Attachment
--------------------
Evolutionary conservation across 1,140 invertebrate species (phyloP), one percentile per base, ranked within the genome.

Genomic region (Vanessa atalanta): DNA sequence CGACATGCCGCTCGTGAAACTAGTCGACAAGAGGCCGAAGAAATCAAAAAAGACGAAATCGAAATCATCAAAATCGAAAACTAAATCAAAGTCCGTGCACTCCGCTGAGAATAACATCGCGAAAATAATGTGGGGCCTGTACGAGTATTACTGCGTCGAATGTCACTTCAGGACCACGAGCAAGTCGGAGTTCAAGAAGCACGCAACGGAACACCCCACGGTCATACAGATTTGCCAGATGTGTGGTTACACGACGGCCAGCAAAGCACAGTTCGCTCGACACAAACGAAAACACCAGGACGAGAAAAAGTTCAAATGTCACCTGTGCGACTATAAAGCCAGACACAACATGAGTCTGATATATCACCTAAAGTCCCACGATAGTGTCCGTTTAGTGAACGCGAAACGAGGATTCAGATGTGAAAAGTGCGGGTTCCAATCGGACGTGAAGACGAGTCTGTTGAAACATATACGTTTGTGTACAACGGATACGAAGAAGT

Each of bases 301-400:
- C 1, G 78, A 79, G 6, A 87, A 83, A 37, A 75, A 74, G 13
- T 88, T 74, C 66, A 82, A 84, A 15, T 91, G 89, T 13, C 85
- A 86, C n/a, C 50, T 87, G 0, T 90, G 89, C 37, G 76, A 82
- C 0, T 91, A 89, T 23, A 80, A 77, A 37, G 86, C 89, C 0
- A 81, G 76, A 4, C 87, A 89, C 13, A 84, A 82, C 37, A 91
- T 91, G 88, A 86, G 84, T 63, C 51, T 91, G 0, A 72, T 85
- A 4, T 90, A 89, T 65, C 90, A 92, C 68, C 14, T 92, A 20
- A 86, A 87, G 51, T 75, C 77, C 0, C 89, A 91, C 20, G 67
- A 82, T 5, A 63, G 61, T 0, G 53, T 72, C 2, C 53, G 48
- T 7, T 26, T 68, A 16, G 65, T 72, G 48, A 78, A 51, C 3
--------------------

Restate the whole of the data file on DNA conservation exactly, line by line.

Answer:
Evolutionary conservation across 1,140 invertebrate species (phyloP), one percentile per base, ranked within the genome.

Genomic region (Vanessa atalanta): DNA sequence CGACATGCCGCTCGTGAAACTAGTCGACAAGAGGCCGAAGAAATCAAAAAAGACGAAATCGAAATCATCAAAATCGAAAACTAAATCAAAGTCCGTGCACTCCGCTGAGAATAACATCGCGAAAATAATGTGGGGCCTGTACGAGTATTACTGCGTCGAATGTCACTTCAGGACCACGAGCAAGTCGGAGTTCAAGAAGCACGCAACGGAACACCCCACGGTCATACAGATTTGCCAGATGTGTGGTTACACGACGGCCAGCAAAGCACAGTTCGCTCGACACAAACGAAAACACCAGGACGAGAAAAAGTTCAAATGTCACCTGTGCGACTATAAAGCCAGACACAACATGAGTCTGATATATCACCTAAAGTCCCACGATAGTGTCCGTTTAGTGAACGCGAAACGAGGATTCAGATGTGAAAAGTGCGGGTTCCAATCGGACGTGAAGACGAGTCTGTTGAAACATATACGTTTGTGTACAACGGATACGAAGAAGT

Each of bases 301-400:
- C 1, G 78, A 79, G 6, A 87, A 83, A 37, A 75, A 74, G 13
- T 88, T 74, C 66, A 82, A 84, A 15, T 91, G 89, T 13, C 85
- A 86, C n/a, C 50, T 87, G 0, T 90, G 89, C 37, G 76, A 82
- C 0, T 91, A 89, T 23, A 80, A 77, A 37, G 86, C 89, C 0
- A 81, G 76, A 4, C 87, A 89, C 13, A 84, A 82, C 37, A 91
- T 91, G 88, A 86, G 84, T 63, C 51, T 91, G 0, A 72, T 85
- A 4, T 90, A 89, T 65, C 90, A 92, C 68, C 14, T 92, A 20
- A 86, A 87, G 51, T 75, C 77, C 0, C 89, A 91, C 20, G 67
- A 82, T 5, A 63, G 61, T 0, G 53, T 72, C 2, C 53, G 48
- T 7, T 26, T 68, A 16, G 65, T 72, G 48, A 78, A 51, C 3